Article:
From the July 2016 Issue

Piper Warrior

Back in the day, the quest to come up with the perfect personal airplane may have seamed easy at first. It only needed to perfectly combine ease and cost of operation, ability to carry the right number of passengers and operate from most all airports in the country. During the post-World War II boom, the major airplane manufacturers to include Aeronca, Luscombe, ERCO, Piper and Cessna, among others, all eventually came to the conclusion that the future for mass-marketing airplanes was wrapped up in something that had four seats and on the order of 150 HP. ERCO (the Ercoupe folks) never made it past a prototype. Aeronca and Luscombe gave up after limited success, while Cessna and Piper went on to fight it out for decades, while Beech and Grumman-American tried to make inroads.


Current Issue

Cub Crafters XCub: High Luxe, Real Speed

If you were a dedicated Cub aficionado and wanted to build yourself the ultra version of the essential Cub idea, what would you do? You’d start with the basic planform, update it with edge-of-tech materials and build methods—carbon fiber, CNC-cut parts, modern avionics—all buttressed with an aerodynamic makeover to tweak performance. Then you’d send the airplane to the place that designs and builds seats for Bentleys and Ferraris and tell them to go wild.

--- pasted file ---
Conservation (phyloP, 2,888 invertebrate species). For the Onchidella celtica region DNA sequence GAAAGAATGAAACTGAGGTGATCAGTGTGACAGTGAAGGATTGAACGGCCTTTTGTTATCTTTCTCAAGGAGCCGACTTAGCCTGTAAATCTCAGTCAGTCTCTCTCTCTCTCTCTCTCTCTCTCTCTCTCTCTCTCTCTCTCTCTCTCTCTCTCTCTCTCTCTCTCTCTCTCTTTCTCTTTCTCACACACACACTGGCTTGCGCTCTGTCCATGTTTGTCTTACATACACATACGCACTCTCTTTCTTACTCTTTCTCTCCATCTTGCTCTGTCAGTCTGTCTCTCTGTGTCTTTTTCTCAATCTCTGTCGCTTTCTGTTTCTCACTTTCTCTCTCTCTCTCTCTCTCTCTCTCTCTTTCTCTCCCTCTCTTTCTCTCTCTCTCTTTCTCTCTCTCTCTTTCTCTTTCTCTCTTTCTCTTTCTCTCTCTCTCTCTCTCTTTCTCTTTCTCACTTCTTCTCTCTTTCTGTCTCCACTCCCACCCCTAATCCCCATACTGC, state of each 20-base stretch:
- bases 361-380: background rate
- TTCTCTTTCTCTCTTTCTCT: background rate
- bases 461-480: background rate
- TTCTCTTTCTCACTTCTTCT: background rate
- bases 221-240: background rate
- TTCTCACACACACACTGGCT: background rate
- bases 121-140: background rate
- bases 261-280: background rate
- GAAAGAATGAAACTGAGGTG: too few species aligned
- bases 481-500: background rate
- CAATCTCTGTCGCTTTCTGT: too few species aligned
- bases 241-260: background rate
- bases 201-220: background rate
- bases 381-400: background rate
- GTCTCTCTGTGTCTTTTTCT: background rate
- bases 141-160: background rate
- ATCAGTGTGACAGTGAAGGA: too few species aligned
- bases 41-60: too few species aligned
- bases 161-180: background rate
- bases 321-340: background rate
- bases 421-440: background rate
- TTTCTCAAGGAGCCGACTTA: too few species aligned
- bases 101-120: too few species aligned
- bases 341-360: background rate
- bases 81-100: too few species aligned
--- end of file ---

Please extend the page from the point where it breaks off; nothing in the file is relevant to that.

Insight Engine Monitors: Useful Diagnostics

For a few years now, Insight Avionics has been selling its G-series line of color engine analyzers. The company is hardly a stranger to the engine display market. Its first-generation GEM series (graphic engine monitor) sold well and delivered on quality, but these instruments fell short on advanced diagnostic utility for lack of modern software.

Editor’s Choice Awards: CubCrafters, Avidyne

Steve Jobs once said of Apple that the genius of business success was to invent products would-be buyers didn’t know they needed. Apple succeeds brilliantly at this, but the advice applies equally to airplanes. He who stands still and treads water will soon wither. Even small companies must innovate and move forward and our editor’s choice for the top company doing that this year is CubCrafters, the scrappy taildragger manufacturer based in Yakima, Washington.

Instrument Test Prep: Sporty’s, King Tops

We surveyed six of the more popular internet prep courses to see what was available, how they approached getting a student ready for the instrument written, what they cost and their convenience of use—notably whether they could be used on any internet-connected device or didn’t require connectivity while using. We came away feeling all were good—it’s a competitive market and the high quality of the products reflects it.

Airframe Static Wicks: Worth a Try For RFI

If you ride long enough through snow, fog and desert dust, you’ll likely hear the audio signatures of static built up on the airframe. It can be severe enough to shut down a comm and nav receiver. The troubleshoot chase can be as frustrating for the techs as it is for pilots because everything will likely work perfectly on the ground. Static discharge wicks should be the first accessories to consider, especially when committing to a new avionics installation. But antennas could be the culprit, too.